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Supreme Court Shut Down As Judiciary Workers Begin Strike

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Fear, Tension As Major Economic Sectors Shut Down

Judiciary workers have embarked on an indefinite strike starting today, Tuesday.

The workers shut down the Supreme Court this morning while demanding for financial autonomy for the judicial arm of government.

The workers turned deaf ear to the appeal made by the Nigerian Bar Association (NBA), and members of the house of representatives that they should shelve the planned strike because of the pandemic.

Workers of both the NJC and the FJSC are part of the Judiciary Staff Union of Nigeria (JUSUN) which is the umbrella body of all judiciary workers at all levels in the nation.

Some of the workers stormed the courts this morning to seal some of the offices and pasted notices indicating commencement of the strike action.

Health

Lagos Shuts All COVID-19 Vaccination Centres

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Lagos has closed all COVID-19 vaccination centers across the state, after vaccinating more than a quarter of a million persons, completing the first phase of the COVID-19 vaccination campaign.  That makes Lagos the only state that has inoculated more than 200,000 residents during this period.

Authorities say the first vaccination exercise ended on tuesday and all vaccination centres have been shut down.  Lagos State received from the federal government half a million of the nearly four million doses of the AstraZeneca vaccine delivered to Nigeria.

The National Primary Healthcare Development Agency, NPHCDA, had advised states to stop vaccination after administering half of the doses supplied to them.  This is to ensure those who had already received the first dose would be able to get the second jab.

Lagos health commissioner, Professor Akin Abayomi says the remaining doses of the Oxford-AstraZeneca vaccine have been reserved at the Lagos State cold chain store for the 2nd dose exercise, starting from late next month.

He urged Lagosians who have already received the first jab to keep their next appointment dates for their second dose at the same health facilities where they got the first jab.

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Nigerian News

Gunmen Attack Hospital, Kidnap Nurses In Kaduna

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Gunmen Kill Eight Persons In Kaduna State

Two female nurses have been abducted by gunmen in Kaduna State after an attack in a hospital in north-western part of Nigeria, coming two days after gunmen abducted students and shot dead a member of staff at a private university near the state capital.

According to BBC quoting a nurse who escaped the attack said that the attackers had hurriedly entered the hospital in the village of Idon asking for medical staff.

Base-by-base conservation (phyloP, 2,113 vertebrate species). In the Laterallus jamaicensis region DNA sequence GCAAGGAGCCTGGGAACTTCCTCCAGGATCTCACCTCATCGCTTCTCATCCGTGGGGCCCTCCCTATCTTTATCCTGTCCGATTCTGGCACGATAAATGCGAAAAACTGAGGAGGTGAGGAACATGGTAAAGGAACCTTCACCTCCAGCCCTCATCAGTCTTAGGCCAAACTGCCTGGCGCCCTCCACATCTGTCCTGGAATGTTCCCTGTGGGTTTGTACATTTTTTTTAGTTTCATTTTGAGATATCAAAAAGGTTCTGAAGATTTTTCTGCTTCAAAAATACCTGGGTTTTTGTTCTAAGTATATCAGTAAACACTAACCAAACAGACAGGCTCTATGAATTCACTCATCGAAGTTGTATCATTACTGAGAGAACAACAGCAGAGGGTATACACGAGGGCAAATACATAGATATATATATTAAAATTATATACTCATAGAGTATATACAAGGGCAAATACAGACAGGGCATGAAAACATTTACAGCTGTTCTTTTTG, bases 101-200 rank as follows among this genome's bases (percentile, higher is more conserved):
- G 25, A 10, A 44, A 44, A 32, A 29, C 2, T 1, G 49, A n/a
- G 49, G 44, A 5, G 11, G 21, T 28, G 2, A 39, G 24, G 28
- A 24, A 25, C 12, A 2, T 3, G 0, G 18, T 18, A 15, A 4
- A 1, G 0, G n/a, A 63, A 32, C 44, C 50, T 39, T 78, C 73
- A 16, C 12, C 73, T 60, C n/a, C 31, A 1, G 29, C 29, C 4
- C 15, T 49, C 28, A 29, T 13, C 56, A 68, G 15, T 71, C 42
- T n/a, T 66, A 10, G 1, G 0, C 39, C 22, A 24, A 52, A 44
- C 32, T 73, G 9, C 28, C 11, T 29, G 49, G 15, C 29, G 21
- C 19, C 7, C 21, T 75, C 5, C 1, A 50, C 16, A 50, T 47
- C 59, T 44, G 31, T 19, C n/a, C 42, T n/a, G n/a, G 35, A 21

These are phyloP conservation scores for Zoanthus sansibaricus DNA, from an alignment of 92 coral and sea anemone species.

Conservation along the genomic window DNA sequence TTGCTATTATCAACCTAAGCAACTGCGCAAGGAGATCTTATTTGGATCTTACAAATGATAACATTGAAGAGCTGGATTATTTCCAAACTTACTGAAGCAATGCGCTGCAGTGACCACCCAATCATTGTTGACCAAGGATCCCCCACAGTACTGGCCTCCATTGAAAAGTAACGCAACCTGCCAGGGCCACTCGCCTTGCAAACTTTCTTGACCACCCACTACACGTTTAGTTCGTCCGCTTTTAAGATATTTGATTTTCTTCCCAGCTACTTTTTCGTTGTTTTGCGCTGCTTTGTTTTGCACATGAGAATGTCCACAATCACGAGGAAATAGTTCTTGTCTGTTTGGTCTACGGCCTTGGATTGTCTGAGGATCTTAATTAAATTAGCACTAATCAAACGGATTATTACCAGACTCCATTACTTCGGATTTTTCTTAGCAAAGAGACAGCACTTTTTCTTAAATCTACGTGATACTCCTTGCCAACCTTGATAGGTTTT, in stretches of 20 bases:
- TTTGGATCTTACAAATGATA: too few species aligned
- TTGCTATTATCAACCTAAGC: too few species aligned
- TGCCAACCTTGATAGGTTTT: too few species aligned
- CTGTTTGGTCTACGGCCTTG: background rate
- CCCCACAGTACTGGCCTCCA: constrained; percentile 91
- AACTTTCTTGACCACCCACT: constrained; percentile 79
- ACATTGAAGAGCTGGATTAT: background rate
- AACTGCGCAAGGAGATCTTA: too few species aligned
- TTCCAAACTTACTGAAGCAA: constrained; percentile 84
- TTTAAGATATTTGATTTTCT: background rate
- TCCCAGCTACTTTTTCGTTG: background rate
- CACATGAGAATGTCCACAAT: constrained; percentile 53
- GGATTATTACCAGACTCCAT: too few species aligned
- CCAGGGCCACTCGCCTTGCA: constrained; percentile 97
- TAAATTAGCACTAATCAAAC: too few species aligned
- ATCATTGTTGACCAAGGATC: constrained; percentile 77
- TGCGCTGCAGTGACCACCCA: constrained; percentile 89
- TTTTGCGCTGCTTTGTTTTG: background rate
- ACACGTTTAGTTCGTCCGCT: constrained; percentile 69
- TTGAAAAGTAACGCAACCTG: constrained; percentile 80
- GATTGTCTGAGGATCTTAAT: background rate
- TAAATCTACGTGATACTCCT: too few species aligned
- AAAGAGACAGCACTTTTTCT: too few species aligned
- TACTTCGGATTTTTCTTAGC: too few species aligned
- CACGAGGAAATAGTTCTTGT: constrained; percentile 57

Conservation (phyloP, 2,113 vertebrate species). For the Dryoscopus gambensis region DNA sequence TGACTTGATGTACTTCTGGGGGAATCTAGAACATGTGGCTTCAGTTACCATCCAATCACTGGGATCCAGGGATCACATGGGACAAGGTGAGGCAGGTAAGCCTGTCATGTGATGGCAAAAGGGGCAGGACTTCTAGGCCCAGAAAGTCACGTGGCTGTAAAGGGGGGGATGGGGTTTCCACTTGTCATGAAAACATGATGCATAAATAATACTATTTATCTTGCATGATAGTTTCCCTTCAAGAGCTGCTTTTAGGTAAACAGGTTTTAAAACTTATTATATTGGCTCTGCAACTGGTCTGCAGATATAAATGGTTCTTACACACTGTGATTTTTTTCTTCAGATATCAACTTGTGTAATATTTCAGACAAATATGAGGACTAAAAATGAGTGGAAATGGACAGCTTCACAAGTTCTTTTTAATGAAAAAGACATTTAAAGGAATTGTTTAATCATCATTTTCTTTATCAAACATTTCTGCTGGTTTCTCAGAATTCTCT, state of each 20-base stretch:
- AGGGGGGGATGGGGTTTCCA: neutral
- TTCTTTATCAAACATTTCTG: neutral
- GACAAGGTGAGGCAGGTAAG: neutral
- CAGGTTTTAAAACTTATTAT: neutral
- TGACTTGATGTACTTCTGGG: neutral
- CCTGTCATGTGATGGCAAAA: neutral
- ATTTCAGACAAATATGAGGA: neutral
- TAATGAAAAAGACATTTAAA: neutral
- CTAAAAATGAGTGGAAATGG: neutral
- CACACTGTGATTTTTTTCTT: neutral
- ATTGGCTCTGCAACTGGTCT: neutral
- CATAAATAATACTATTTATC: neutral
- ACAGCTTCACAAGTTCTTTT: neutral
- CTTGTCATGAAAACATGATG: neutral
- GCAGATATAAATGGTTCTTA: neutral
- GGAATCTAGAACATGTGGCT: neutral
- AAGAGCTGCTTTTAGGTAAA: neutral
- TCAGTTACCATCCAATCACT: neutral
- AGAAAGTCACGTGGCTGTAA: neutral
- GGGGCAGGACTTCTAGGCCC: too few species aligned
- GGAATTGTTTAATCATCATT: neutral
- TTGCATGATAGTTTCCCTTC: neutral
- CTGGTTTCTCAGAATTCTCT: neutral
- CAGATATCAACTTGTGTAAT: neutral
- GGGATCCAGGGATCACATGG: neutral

Thinking it was an emergency, the nurses then rushed out only for the gunmen to fire in the air and seize them.

Kidnappings for ransom by criminal gangs have become common in the country but this is the first time a hospital has been targeted.

Also in another attack, gunmen on motorbikes attacked a village in Zamfara State in what is described as deadly village raids. Residents in Zamfara’s Magami area say they have counted more than 50 corpses. A number of homes have also been burnt down.

Authorities say this is yet another in a series of raids targeting remote villages in Zamfara and other northern states.

A police spokesperson confirmed the attacks but did not give any casualty figures.

A report says the gunmen first attacked the village of Yar-Doka on Wednesday, and several other communities when local vigilantes from neighbouring villages moved in to help.

Some of the victims are said to be displaced persons from previous attacks who were returning home to prepare their farmland for this year’s rainy season.

In recent months, armed criminal gangs have carried out deadly attacks, including targeting schools and kidnapping for ransom.  Attackers have reportedly stepped up violence in the region.

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Nigerian News

Senate Probes Alleged Lopsided Appointments At NHRC

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The senate has ordered its committee on ethics, privileges and public petitions, to probe the alleged lopsidedness in the appointments of board members of the National Human Rights Commission (NHRC).

Human rights lawyer, Femi Falana (SAN) has requested the senate to advise president Muhammadu Buhari to withdraw the commission’s board appointees.

Falana is asking the president to ensure compliance with section 14(3) of the constitution and section 4 of the federal character commission act in the appointments.

Falana’s petition came three weeks after the president sent to the senate and sought its approval of the names of 16 yet to be confirmed nominees appointed to the board and governing council of the commission.

Falana says three of the four nominees representing the north-east are from Kebbi State – including the chairperson of the governing council, Salamatu Suleiman.

He said the south-east and south-south zones have four representatives each while the south west and north-central zones have two representatives each.

He also said the north-east zone has no representative – even as the rate of human rights abuses in the region was higher than any other region in the country because of the counter insurgency operations being prosecuted there.

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